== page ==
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  4. Luke this is a great article, thanks for bringing it to surface. Being deceptive is one thing but testing to see what viewers would naturally reach for is OK, in my opinion. We want our customers to be able to find what they are looking for with little time and effort. If the byproduct of testing UI is more conversions then Great! It's a win win for everybody!

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    • Hey David - Absolutely. User Interfaces need to be stringently tested in order to improve the user's experience. Data is essential.

      However, we can't just make decisions purely off of what our analytics tell us. We also need to factor in the natural, immeasurable elements of our designs.

  5. Kent

    I love that this comes on the tails of Marketo talking about "implicit" consent in email marketing, and ways to get around the negative effects of it.

    These kinds of techniques will only hurt us in the long run. People don't maintain loyalty to companies which try to fool them.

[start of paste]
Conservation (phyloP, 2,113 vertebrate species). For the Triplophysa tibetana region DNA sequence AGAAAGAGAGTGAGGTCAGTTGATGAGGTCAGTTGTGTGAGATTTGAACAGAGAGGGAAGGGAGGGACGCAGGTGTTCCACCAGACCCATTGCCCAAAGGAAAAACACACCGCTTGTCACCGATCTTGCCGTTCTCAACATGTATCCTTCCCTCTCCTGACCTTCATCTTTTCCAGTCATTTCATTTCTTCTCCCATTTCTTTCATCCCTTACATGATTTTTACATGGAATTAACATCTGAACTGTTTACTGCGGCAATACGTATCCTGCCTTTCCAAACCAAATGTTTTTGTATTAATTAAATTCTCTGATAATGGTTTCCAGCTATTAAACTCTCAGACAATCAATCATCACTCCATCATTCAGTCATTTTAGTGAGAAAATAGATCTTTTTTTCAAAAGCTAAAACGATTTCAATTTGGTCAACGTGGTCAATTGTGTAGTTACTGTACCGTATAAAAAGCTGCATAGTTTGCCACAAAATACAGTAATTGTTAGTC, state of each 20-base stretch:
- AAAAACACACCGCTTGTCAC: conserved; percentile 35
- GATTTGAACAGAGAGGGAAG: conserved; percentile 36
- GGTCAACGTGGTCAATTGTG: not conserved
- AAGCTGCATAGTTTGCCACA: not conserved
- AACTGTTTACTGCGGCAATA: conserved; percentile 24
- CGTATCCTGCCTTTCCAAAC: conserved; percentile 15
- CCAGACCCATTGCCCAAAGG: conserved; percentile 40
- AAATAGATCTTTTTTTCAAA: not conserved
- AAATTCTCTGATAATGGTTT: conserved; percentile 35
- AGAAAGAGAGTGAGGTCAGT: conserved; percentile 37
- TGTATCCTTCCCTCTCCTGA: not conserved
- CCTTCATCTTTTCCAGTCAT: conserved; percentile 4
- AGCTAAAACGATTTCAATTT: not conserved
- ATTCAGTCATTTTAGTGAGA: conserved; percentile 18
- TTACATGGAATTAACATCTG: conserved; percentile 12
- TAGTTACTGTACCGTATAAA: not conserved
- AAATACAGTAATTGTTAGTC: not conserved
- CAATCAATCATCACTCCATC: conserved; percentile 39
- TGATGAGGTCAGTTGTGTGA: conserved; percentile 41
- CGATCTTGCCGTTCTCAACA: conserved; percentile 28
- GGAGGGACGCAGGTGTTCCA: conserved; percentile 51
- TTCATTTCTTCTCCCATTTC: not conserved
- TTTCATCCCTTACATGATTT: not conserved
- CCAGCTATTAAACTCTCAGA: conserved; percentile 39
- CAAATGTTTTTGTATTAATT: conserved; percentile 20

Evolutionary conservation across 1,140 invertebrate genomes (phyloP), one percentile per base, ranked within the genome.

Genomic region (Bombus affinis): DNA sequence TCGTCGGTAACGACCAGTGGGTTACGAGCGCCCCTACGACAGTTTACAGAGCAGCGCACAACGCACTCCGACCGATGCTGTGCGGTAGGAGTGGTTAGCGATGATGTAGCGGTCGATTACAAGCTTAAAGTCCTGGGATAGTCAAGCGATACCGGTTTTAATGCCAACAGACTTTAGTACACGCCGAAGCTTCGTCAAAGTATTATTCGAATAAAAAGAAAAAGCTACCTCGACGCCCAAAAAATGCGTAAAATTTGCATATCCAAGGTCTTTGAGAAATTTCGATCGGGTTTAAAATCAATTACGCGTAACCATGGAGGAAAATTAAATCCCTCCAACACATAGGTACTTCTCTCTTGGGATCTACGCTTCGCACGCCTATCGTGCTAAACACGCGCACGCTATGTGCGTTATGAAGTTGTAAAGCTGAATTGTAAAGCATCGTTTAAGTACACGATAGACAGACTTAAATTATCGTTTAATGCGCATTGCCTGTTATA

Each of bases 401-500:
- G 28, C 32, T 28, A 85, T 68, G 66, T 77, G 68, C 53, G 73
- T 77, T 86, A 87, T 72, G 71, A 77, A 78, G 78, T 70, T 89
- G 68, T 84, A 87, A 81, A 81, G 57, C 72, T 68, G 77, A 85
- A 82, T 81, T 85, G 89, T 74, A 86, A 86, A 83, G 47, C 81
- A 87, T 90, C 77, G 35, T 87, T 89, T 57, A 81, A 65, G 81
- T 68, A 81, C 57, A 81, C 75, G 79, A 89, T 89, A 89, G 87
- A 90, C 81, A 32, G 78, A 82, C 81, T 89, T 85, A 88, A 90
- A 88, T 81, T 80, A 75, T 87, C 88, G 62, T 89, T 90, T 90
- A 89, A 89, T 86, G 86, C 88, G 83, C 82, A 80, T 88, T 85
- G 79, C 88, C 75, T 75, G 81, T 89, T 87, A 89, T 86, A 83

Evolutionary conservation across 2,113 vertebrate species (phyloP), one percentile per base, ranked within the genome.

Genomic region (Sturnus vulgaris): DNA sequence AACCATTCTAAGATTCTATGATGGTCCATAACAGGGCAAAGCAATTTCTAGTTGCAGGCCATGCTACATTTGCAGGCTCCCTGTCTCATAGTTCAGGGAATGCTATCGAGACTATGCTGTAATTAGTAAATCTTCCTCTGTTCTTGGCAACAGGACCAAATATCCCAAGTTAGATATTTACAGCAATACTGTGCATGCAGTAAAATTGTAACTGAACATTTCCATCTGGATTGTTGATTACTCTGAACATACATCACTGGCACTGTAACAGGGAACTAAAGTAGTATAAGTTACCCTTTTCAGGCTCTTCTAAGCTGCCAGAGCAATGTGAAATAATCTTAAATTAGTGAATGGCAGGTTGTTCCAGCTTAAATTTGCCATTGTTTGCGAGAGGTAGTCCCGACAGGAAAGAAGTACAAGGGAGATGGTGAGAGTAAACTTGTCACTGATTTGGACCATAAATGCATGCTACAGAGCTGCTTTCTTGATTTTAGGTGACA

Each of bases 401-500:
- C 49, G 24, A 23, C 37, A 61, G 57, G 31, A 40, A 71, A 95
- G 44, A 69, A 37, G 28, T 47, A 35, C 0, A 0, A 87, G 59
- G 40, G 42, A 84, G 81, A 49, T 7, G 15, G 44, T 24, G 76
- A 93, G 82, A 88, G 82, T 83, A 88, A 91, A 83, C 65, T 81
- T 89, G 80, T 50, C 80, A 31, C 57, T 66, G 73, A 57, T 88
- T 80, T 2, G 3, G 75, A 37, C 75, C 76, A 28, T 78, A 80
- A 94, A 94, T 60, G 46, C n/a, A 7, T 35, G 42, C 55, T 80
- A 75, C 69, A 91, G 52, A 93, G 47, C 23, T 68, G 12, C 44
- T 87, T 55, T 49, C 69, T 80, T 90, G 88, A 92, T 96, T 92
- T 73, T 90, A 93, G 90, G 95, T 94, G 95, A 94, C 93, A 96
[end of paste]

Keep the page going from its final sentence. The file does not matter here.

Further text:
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  6. Angie

    Totally agree with this, Luke. I actually used to work for a company that would pre-tick services in the box during the shopping cart phase with many people not realising that the boxes were ticked. Needless to say, many people were shocked when they were overcharged and were wondering why they ended up purchasing extra items.

    I brought this up with the Sales and Customer Service Managers as they had this talk about how to improve the customer journey. They told me that they didn't care because it increased sales and they would give people a credit in exchange for the 'unwanted items'... what a seriously unethical practice!

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  7. Great post, Luke. We've been having brand vs. conversion talks internally as of late, so your article seemed especially relevant.

    We've recently adopted a net promoter score metric as a companion KPI to our CRO tests to make sure our loyalty stays in line with our conversion. We've integrated Optimizely with Qualaroo and pass through test parameters to the Qualaroo NPS question on our site-wide website survey. We can segment the data as our tests run to calculate variation-specific net promoter scores that can be compared with conversion rate performance.

    It's a great way to insulate against these dark patterns, as you call them. I've never thought of black hat UX principles in this way - great post!